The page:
To read or not to read...

Well today marks my return to university, which is nice. I have come in early to start the reading that I perhaps should have started earlier. I started with Hamlet, and I bought new highlighters. However I've read about nineteen pages then started this blog post. This is not going well.

In the last week I have managed to read a total of eight books! I finished the Harry Potter series. I felt as though Deathly Hallows was rushed, though definitely emotional.

I also got a hold of Veronica Roth's new release Carve the Mark! I finished it inside of twenty four hours. In comparison to her Divergent series, it was a slow burn. There were more chapters from Cyra's perspective, and it took me a long time to appreciate her character. The book itself was absolutely beautiful! I took off the dust jacket to read it, and found the cover was embossed with a map! It was a gorgeous hard cover.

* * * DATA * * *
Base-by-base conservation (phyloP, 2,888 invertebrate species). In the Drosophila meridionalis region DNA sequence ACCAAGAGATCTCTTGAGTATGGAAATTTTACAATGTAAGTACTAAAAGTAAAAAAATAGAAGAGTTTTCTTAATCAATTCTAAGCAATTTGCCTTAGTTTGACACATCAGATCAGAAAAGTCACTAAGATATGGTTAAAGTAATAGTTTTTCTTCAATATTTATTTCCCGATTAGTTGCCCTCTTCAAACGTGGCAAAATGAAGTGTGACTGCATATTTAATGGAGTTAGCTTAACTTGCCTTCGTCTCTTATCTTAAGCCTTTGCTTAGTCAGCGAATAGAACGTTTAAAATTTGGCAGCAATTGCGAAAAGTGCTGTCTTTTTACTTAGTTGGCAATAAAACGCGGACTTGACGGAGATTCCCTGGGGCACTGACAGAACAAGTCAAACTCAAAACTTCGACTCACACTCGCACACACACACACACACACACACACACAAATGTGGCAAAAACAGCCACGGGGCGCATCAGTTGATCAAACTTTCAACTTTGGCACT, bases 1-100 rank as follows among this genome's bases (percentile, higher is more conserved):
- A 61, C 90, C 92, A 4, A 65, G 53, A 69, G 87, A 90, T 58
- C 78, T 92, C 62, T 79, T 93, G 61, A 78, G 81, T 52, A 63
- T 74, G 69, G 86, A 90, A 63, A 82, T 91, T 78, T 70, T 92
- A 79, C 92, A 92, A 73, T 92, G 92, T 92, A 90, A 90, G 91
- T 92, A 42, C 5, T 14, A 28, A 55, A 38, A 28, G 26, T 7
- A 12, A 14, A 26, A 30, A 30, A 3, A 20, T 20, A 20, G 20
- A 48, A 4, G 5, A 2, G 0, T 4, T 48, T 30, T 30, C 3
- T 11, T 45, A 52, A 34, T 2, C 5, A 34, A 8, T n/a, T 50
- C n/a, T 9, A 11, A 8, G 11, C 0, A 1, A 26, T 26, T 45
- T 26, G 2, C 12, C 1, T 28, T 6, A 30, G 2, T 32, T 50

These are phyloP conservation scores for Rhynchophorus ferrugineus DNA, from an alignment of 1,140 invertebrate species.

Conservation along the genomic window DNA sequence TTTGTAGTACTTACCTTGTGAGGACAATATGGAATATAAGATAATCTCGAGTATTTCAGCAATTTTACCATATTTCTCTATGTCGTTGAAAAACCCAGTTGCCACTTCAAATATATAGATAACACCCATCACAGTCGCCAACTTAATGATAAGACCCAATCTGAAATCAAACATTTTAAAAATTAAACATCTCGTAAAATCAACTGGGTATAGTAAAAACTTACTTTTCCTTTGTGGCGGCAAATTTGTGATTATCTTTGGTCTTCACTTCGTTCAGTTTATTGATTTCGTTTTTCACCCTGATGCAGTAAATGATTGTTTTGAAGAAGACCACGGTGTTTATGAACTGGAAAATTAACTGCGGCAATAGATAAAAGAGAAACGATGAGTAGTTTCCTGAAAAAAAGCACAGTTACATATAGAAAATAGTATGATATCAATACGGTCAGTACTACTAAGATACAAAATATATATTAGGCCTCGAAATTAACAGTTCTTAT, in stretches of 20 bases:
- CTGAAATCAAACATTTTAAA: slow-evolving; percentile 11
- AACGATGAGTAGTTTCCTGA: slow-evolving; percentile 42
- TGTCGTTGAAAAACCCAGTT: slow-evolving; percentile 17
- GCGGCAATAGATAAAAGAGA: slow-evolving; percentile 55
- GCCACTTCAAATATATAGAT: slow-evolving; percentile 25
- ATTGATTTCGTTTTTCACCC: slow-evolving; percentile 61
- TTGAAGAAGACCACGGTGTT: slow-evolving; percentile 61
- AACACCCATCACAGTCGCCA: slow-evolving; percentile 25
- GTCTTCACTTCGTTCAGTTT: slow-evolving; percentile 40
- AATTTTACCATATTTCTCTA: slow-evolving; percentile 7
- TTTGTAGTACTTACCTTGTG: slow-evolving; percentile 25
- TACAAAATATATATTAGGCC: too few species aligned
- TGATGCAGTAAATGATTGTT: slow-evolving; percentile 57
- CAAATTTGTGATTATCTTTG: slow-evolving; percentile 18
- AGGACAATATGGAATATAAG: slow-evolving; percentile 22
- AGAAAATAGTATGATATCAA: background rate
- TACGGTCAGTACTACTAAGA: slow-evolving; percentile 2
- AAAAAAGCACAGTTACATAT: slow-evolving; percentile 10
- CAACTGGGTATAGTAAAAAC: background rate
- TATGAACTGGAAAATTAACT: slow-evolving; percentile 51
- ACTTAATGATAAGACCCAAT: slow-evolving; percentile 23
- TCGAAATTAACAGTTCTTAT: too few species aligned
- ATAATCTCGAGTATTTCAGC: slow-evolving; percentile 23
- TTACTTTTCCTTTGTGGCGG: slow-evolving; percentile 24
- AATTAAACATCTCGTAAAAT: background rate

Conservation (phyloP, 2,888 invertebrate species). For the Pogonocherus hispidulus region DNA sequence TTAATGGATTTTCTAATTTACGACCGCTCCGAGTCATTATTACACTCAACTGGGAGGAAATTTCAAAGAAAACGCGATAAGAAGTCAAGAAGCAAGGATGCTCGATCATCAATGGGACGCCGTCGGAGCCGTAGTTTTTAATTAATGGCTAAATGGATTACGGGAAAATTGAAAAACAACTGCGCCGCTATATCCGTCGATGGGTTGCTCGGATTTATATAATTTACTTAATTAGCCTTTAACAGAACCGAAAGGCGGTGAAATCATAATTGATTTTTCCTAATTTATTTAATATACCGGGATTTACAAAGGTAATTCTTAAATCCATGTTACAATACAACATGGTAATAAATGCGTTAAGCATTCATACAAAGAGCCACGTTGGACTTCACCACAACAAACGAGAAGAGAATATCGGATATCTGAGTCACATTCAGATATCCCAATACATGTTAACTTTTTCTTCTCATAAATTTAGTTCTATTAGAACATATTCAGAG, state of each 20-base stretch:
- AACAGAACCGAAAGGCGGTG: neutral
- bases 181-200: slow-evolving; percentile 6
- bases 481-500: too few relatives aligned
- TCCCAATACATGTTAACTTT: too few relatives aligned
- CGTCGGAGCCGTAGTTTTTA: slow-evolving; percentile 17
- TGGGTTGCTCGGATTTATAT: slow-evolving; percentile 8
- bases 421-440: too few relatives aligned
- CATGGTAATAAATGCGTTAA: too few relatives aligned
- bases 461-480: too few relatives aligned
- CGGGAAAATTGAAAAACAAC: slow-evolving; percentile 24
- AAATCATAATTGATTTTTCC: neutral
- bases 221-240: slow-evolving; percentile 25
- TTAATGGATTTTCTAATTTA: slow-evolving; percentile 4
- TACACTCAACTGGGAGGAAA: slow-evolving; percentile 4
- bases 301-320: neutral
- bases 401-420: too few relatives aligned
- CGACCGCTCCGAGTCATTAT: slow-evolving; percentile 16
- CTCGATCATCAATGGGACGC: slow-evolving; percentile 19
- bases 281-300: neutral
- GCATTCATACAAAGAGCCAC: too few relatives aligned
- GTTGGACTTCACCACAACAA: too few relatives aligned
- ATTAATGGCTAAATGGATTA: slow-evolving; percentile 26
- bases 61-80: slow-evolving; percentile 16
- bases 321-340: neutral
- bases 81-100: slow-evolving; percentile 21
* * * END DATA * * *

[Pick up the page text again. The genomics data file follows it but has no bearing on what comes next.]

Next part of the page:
Anyway, for a good twenty four hours I found it difficult to start a new book! I tried to finish Caitlin Moran's most recent book, Moranifesto. But in light of recent events, I found I wanted to read something by her that was more Trump focused. I tried a number of YA novels that were stocked up on my kindle. Nothing grabbed my attention. In the past twenty four hours I've read more openings to novels than every before. Instead, I found myself starting James Hannah's The A to Z of You and Me. I'm only in the first chapter, but so far so good. It's the first opening that really grabbed my attention. We'll see how this goes and pray that it does not distract me from Hamlet too much.

Happy Monday folks.

Sunday, 22 January 2017

'Hell hath no fury like 157 million women scorned'.

Just a brief one for tonight.

I had a conversation with a couple of friends today about sexism and how relevant it still was within our society. The male half of these two friends argued that it was less relevant. Whilst the female half argued that we would never overcome it. I think that it is still very much relevant. The glass ceiling still forces women down.

These campaign posters are so powerful. It's hard to pick a favourite. I like the one with the suffragettes because it is true. To use a cliché amongst the young; same shit on a different day. Varying degrees perhaps, but still as oppressive and painful.